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HISTORY & CULTURE

AFRICA’S MONALISA

What comes to mind when you hear the name Monalisa? A painting by Da Vinci? A Nigerian actress? Does the phrase Africa’s Monalisa ring any bells? Real name “Tutu”, this famous painting by Nigerian painter and sculptor Ben Enwonwu was nicknamed “The African Monalisa” because much like its European counterpart, it was missing for over 20 years before being discovered in a flat in London, and sold for £1.2million. It is but one of the three inspired portraits of the royal princess of Ife, Princess Adetutu Ademiliyu painted by Enwonwu several years ago. Sadly, the other two portraits remain missing. When we hear Monalisa on the news different things come to mind. To some a picture of Leonardo the Vinci’s iconic painting comes to mind while to Nollywood enthusiasts, Monalisa Chinda easily comes to mind. However, do you know that there’s a famous African painting that has been nicknamed “The African Monalisa”?! This Painting is called “Tutu” and was painted by Ben Enwonwu. Much like its European counterpart, the Tutu painting was lost for more than twenty years until it was discovered in a flat in London. The painting gained fame not just because of its beauty but also because of its disappearance. It was just one out of three similar paintings done by Ben Enwonwu and was sold for a record £1.2 million, that’s more than a million pounds. The other pieces are still at large. The portrait depicted the Royal princess of Ife, Princess Adetutu Ademiliyu, and became a symbol of Nigerian reconciliation after the Biafran civil war. It is said that the artist got the inspiration for this painting after meeting the princess. He was enamored by her beauty and decided to paint her. In an interview in 2013, celebrated Nigerian Author Chimamanda Ngozi Adichie told the BBC that replicas of the Tutu were hung in the homes of every middle-class family in Nigeria when she was growing up. Enwonwu is one Nigerian artist that acquired success and fame in his lifetime. His work has influenced many contemporary African artists. He dreamt of a world where African Art was celebrated and that time is here!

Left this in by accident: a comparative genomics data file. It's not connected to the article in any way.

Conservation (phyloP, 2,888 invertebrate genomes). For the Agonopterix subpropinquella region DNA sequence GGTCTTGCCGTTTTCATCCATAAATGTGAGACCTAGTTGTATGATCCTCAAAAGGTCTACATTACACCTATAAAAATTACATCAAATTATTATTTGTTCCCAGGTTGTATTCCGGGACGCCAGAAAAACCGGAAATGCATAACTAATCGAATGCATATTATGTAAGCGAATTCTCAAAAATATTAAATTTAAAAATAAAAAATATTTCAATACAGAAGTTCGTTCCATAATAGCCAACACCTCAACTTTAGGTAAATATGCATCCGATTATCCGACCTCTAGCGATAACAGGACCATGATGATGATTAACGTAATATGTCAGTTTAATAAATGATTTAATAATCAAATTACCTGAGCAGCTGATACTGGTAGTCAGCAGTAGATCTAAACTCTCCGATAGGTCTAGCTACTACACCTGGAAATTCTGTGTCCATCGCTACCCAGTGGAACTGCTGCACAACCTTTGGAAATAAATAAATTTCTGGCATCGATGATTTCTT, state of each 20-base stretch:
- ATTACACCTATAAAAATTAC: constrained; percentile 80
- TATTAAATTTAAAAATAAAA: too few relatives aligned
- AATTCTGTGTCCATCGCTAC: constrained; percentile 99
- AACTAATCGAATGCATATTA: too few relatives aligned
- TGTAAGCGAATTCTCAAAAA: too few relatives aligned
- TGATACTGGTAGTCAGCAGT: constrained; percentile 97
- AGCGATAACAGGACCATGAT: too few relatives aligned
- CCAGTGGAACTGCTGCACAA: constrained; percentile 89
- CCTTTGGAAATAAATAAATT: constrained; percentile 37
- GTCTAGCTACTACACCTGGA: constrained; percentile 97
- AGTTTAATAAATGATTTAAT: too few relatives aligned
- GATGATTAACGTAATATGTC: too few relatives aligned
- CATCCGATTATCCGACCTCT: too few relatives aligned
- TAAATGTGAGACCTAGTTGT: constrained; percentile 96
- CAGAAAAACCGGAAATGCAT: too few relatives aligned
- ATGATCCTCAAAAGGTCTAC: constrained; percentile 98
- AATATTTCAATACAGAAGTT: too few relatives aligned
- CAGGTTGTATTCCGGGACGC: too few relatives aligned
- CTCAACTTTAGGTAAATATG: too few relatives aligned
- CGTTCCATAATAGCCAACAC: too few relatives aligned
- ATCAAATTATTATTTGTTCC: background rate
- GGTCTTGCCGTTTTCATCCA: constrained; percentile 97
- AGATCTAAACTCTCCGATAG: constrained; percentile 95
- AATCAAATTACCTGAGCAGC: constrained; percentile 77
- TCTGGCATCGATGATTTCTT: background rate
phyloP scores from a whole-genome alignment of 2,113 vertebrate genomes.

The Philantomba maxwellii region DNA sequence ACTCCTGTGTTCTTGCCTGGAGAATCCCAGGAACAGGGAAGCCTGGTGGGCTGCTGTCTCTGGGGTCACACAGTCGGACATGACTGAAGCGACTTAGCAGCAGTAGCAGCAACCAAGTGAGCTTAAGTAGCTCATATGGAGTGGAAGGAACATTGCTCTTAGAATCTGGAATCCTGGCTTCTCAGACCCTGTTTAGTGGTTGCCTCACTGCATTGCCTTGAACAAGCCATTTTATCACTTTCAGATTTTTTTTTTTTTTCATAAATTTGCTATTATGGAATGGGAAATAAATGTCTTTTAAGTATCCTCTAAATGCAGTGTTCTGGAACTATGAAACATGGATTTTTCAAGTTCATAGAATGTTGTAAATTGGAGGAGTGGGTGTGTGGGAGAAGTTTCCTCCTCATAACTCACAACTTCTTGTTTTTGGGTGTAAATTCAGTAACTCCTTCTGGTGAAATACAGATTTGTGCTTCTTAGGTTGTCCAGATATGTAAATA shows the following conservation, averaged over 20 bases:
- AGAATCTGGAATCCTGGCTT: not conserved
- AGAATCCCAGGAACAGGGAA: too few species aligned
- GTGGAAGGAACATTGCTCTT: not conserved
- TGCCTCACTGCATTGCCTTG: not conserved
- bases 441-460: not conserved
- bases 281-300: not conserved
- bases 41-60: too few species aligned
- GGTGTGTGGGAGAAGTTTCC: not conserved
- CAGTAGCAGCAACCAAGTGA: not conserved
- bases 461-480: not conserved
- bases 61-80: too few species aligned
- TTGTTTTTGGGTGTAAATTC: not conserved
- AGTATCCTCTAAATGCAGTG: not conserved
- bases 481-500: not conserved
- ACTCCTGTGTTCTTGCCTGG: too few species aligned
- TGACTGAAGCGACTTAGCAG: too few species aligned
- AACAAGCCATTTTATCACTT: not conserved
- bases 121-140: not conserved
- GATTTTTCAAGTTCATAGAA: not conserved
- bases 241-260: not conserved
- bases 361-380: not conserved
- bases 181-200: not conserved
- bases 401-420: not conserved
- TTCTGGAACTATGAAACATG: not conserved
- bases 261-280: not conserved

16 Jul 2021
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HISTORY & CULTURE

THE MOST EXPENSIVE AFRICAN PAINTING EVER SOLD!